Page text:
Students get to share views
■ Students and young people in the Pilbara got a unique opportunity to have their voices heard last week during a visit by the acting Commissioner for Children and Young People.
Jenni Perkins spent several days in Karratha, Roebourne, Wickham and Port Hedland meeting with children and young people, their families and staff of local service providers.
In Karratha, she met with the Crossroads West Karratha Youth Accommodation Service, Karratha Community House, the Regional Youth Co-ordinators Network and students at Karratha Senior High School.
KSHS Year 11 student councillor Hollie Passmore said it was heartwarming to know young people’s opinions were taken into consideration during policy planning.
“It’s nice to know there’s people who want to listen to us instead of just going off and building something without knowing if it’s something we will like or use,” she said.
“In Karratha there should be more on offer.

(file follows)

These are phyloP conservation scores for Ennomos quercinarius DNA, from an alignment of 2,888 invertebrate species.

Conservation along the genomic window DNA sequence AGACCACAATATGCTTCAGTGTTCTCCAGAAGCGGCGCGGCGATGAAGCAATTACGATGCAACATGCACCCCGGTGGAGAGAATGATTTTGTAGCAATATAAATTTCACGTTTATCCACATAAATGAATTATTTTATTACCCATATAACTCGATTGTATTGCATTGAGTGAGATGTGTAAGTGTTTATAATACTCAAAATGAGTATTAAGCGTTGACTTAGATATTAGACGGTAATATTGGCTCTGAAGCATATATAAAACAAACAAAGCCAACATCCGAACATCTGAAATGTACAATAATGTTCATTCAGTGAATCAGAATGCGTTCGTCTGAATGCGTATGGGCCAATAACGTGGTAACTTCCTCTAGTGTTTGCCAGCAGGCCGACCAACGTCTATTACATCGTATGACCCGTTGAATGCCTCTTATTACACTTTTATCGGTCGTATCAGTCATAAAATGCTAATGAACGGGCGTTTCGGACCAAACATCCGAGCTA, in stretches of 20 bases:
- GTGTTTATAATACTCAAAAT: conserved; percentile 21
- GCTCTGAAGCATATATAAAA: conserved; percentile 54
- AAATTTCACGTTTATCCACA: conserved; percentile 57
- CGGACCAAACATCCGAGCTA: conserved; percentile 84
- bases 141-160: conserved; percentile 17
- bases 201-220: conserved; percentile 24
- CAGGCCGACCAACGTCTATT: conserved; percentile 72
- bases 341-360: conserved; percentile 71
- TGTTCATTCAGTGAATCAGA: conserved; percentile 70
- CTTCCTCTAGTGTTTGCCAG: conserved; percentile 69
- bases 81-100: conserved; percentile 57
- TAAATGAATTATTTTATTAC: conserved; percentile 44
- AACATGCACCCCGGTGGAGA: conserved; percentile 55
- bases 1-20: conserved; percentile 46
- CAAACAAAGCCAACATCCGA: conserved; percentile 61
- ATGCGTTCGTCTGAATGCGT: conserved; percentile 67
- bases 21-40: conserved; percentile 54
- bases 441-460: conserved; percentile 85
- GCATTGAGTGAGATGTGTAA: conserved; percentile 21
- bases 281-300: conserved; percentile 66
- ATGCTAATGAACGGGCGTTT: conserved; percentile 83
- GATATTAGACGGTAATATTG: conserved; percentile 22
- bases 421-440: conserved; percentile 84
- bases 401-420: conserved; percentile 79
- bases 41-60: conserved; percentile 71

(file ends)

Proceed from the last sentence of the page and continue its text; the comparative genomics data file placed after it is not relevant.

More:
“We need more stuff to do within our age group because what’s on offer at the moment is aimed at younger kids.” Ms Perkins said her discussions with the students helped give her a more detailed understanding of the needs of young people in regional areas.
“It was wonderful to meet such enthusiastic and engaged students at Karratha Senior High, with the Year 11 leadership group taking time to talk to me about their studies and showing me around the campus,” she said.
“They’ve highlighted what they need as young people in terms of that 16-plus age group, in particular some more spaces for them to engage and do their study.”
“At the Wickham Wirra Club homework centre I had a fantastic conversation with around 30 children on what factors made living in Wickham great and I also joined the early years network group in Karratha for discussions.”
More than 40 people attended a seminar in Karratha by staff from the commissioner’s office on how organisations could increase their focus on the wellbeing of children and young people. Ms Perkins said local services also outlined innovative approaches to improving the wellbeing of children and young people.
“As I find in many regional centres, the issue of access to services was raised by many,” she said.